Connecticut Supreme Court Denies Reargument In Death Penalty Abolition Case

Over the strong dissent of three justices, the Connecticut Supreme Court today denied the State’s motion for reargument in State v. Santiago, the case decided last August which abolished the death penalty in Connecticut. Click here for my previous posts on the decision.

The denial of the motion for reargument is not unusual.  What is unusual is the written dissent from the ruling and its publication on the Judicial Branch’s website.  Decisions are always posted on the website; rulings on motions are not.

The Chief Justice, joined by Justices Zarella and Espinosa–the three justices who dissented from the original ruling–did not hold back in her strong criticism of the majority for deciding the case on grounds that were never raised and for refusing to allow the State to be heard on those grounds:

Thus, the state has emphatically confirmed the validity of the dissents’ repeated warnings that the majority was going far beyond the narrow issues raised by the defendant in reaching its ultimate conclusion. In a final effort to conceal the embarrassing and now undeniable fact that the emperor has no clothes, the majority has denied the state’s motion. I emphatically disagree. It is crystal clear to me that the most basic requirement of due process—the requirement for notice and a hearing—entitles the state to an opportunity to be heard on these matters. See Blumberg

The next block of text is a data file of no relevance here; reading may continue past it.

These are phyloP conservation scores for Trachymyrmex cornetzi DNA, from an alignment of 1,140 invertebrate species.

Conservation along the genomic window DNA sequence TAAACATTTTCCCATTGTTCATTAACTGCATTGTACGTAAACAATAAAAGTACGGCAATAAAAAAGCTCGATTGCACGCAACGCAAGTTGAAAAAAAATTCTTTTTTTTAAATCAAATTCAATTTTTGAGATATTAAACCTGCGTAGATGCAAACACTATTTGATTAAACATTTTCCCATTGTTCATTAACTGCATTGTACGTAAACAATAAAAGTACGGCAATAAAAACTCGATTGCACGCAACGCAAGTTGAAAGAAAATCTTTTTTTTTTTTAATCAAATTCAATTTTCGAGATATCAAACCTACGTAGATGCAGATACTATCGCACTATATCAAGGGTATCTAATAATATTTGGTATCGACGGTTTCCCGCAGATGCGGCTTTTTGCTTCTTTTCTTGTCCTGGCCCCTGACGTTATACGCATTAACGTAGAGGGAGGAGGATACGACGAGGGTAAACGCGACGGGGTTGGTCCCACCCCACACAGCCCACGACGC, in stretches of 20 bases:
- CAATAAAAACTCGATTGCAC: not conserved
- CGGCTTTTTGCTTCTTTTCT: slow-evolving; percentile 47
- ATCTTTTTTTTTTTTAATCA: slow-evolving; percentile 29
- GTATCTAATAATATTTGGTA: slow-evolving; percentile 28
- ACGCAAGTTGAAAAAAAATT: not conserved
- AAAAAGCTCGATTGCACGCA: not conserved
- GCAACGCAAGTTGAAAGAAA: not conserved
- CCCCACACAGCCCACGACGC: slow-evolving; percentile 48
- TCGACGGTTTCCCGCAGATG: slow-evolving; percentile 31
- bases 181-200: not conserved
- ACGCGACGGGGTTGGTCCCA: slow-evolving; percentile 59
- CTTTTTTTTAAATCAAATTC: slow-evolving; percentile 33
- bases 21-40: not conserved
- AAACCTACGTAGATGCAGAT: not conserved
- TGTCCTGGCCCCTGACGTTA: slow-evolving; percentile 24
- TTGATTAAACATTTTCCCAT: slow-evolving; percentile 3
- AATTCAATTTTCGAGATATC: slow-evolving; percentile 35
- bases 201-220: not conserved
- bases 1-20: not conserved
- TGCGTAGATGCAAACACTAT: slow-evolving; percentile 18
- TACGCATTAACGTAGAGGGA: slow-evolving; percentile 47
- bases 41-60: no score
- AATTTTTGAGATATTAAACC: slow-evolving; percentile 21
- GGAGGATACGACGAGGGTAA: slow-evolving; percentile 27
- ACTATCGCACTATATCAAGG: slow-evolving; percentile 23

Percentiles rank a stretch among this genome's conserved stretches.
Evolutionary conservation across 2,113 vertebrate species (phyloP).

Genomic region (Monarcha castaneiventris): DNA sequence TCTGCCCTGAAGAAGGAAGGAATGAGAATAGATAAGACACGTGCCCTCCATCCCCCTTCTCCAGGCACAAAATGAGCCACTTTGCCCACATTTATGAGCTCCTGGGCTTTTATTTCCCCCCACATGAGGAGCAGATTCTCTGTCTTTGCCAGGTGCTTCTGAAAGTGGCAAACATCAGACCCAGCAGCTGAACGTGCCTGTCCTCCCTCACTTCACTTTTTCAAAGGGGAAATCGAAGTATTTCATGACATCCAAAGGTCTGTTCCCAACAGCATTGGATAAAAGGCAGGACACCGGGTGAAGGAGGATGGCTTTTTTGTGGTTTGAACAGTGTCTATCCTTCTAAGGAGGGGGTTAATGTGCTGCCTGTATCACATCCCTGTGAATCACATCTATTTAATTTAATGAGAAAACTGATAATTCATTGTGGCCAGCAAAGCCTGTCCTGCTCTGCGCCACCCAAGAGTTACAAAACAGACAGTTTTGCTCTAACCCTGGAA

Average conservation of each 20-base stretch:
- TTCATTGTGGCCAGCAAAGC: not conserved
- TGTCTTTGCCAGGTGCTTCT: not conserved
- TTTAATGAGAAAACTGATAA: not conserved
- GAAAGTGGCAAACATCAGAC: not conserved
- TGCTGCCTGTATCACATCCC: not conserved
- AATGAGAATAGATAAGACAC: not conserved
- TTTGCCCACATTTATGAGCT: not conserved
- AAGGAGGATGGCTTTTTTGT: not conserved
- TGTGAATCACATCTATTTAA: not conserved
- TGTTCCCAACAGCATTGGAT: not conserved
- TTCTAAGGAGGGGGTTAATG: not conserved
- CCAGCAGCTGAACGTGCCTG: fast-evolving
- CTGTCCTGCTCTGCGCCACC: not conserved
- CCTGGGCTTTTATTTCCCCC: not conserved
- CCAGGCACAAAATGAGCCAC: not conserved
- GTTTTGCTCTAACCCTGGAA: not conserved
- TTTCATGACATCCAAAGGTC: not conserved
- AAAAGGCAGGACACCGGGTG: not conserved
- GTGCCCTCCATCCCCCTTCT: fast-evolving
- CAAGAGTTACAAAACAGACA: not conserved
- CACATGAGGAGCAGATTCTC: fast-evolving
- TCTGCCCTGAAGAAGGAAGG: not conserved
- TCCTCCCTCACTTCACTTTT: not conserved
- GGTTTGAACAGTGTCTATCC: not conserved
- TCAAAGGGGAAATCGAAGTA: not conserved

Associates Worldwide, Inc. v. Brown & Brown of Connecticut, Inc., 311 Conn. 123, 162–63, 84 A.3d 840 (2014).

UPDATE:  I’ve just learned that the Supreme Court has granted the State’s motion for permission to file supplemental briefs in State v. Peeler, another death penalty case that has the potential to “undo” the Santiago decision.  See my prior post on the significance of the Peeler case.



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